If one building best represented the power and dominance of the Hudson's Bay Company in the mid-nineteenth century Pacific Northwest, it was the Chief Factor's House - known by many as simply the "Big House." Here, amongst the fort's highest ranking gentlemen, news was shared, guests were entertained, policies were enacted, strategies were discussed, and agreements were made affecting lands, resources, and people from Russian Alaska to Mexican California and the Pacific Coast to the crest of the Rocky Mountains - the HBC's vast Columbia Department.
Everything about this house was designed to impress - the height, the staircase and veranda, the paint colors, the flower garden, and the cannons placed in front.
At the center of economic, social, political activity, this building housed the top two officers at the post and their families. The building's central feature - a large hall - provided facilities for officers of the HBC and their guests to dine and enjoy holiday celebrations, religious services, weddings, and even an election under the provisional government.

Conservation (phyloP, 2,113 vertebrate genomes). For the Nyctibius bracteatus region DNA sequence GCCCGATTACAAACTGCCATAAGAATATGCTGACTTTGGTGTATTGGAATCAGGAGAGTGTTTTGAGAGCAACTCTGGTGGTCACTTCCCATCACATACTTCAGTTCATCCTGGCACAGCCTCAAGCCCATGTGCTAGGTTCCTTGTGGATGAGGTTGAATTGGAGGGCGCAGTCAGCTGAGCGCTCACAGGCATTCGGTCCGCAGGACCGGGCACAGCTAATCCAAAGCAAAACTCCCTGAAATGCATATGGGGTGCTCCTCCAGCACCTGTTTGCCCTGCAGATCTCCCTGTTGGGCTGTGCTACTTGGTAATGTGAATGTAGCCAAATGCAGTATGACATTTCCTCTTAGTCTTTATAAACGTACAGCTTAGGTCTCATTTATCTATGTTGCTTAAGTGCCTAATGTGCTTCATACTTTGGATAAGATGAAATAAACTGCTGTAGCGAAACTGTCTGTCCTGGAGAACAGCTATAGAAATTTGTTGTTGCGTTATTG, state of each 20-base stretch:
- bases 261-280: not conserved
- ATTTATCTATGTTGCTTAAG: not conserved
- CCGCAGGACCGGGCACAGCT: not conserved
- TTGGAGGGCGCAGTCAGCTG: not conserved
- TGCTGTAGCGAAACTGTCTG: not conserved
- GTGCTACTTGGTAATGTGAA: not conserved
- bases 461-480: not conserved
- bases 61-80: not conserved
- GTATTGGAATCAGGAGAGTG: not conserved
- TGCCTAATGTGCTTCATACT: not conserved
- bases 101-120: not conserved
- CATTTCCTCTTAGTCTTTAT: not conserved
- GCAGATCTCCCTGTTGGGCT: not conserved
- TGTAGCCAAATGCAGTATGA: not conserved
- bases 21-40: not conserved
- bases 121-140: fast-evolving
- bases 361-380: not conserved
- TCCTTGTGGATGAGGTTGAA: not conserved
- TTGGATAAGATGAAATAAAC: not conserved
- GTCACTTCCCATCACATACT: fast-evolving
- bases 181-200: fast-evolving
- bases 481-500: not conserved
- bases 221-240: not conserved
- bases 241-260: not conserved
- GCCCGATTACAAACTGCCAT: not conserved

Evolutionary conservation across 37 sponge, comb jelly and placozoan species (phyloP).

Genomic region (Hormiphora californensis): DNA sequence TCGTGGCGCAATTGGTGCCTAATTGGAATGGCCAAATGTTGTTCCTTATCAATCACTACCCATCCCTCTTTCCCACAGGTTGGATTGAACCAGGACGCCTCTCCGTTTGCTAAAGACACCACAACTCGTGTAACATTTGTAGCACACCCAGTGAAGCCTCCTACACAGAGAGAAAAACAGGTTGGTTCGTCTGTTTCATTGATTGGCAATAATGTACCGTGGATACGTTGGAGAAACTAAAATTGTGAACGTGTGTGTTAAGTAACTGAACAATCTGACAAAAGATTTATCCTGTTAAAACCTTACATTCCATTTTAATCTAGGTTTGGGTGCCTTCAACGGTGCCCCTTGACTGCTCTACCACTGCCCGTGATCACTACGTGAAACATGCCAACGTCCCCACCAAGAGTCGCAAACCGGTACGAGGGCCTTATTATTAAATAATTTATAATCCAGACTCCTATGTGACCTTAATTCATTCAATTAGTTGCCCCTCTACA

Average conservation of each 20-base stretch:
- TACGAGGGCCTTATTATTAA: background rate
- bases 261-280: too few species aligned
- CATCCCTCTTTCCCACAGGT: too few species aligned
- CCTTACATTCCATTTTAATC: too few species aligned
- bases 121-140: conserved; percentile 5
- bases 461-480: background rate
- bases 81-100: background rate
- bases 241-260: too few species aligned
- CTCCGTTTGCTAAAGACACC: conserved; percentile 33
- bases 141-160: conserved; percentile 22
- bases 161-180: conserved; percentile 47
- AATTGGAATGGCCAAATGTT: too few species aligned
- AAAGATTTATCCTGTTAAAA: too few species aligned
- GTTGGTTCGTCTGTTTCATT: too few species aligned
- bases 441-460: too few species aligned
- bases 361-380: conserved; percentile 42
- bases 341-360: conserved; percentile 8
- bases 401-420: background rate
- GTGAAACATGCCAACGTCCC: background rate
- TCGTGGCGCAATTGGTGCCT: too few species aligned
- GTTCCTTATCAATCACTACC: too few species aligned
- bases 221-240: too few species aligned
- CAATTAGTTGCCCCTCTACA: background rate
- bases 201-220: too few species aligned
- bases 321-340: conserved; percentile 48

Dr. John McLoughlin, the longest-serving Chief Factor at Fort Vancouver, moved into this building upon its completion in the spring of 1838 - along with James Douglas and his family. Later chief factors, including Peter Skene Ogden, used this building until 1860, when the HBC abandoned the site.
Last updated: August 19, 2016